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(Fall/Spring or Spring/Fall.) Under most circumstances, a completed length of 35-70 pages.
For a project “in progress” (IP) no grade is recorded for the first semester’s work. That decision is made, finally, at the advisor’s discretion. Next, they should discuss the potential three members of the thesis examining committee: the advisor, another member of the English department, and an outside evaluator from another Mount Holyoke department or program or from another of the Five Colleges.
The student or their advisor then asks two committee members whether they will serve.
Planning ahead increases the possibility of success.
Preference is given to students who can demonstrate thorough preparation, normally through appropriate coursework at the 300 level.
Customarily they are not involved until the thesis is submitted, but at times may be asked to consider the work before it is completed. A complete first draft of the thesis should be submitted to the advisor at least a month before the college-wide deadline near the end of classes. Within ten days the advisor will return the draft with comments and determine whether it may be submitted for honors consideration or remain independent work. Together the student and advisor need to schedule the thesis examination, consulting with the other committee members to set a date at least twelve days before Commencement.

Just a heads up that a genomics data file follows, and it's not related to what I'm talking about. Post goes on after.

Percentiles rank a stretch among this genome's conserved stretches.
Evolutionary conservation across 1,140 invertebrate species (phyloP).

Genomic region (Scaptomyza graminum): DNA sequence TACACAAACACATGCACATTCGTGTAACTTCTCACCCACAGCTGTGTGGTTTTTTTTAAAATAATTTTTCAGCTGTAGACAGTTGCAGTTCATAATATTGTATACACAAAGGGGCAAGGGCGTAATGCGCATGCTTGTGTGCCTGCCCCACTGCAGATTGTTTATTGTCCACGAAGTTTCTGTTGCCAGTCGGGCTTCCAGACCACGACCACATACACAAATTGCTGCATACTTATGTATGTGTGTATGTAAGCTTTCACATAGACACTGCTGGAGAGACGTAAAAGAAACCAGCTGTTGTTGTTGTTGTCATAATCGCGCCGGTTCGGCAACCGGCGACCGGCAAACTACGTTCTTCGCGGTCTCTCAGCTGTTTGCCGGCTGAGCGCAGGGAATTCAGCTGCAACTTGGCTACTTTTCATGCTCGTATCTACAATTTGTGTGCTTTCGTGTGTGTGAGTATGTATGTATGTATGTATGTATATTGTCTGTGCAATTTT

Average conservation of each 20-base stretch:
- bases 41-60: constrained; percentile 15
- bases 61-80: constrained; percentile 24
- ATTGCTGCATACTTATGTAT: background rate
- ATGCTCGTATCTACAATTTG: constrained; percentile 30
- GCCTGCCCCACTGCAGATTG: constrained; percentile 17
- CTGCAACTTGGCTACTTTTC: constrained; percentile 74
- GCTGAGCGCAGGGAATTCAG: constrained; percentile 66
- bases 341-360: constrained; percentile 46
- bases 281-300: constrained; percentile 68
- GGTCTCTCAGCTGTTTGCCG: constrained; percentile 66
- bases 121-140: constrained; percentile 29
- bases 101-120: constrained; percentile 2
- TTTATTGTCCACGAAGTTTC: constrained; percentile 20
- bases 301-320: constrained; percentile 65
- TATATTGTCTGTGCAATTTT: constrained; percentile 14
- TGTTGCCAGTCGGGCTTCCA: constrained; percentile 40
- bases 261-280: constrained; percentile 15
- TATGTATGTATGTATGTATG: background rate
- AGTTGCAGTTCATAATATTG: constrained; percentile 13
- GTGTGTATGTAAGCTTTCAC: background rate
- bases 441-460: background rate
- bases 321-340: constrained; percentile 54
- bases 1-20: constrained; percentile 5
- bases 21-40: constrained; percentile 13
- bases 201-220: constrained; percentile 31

Once the date and time are agreed upon, the advisor and student ask the Department administrator to reserve a room for the examination.
Whereas the standard major in English asks for a total of ten courses, students pursuing honors in English will take nine courses plus either two independent studies or a home seminar to be followed by an independent study.
You must apply for approval to register for independent study.
A project becomes a thesis only after this first semester if the advisor and student agree that it can be submitted for possible honors. Meeting weekly or bi-weekly is usual, but details are left to the student and the advisor.
Observing these expectations, however, is crucial for the project to continue for a second semester. During mid-semester registration the student discusses with the advisor whether the project should continue.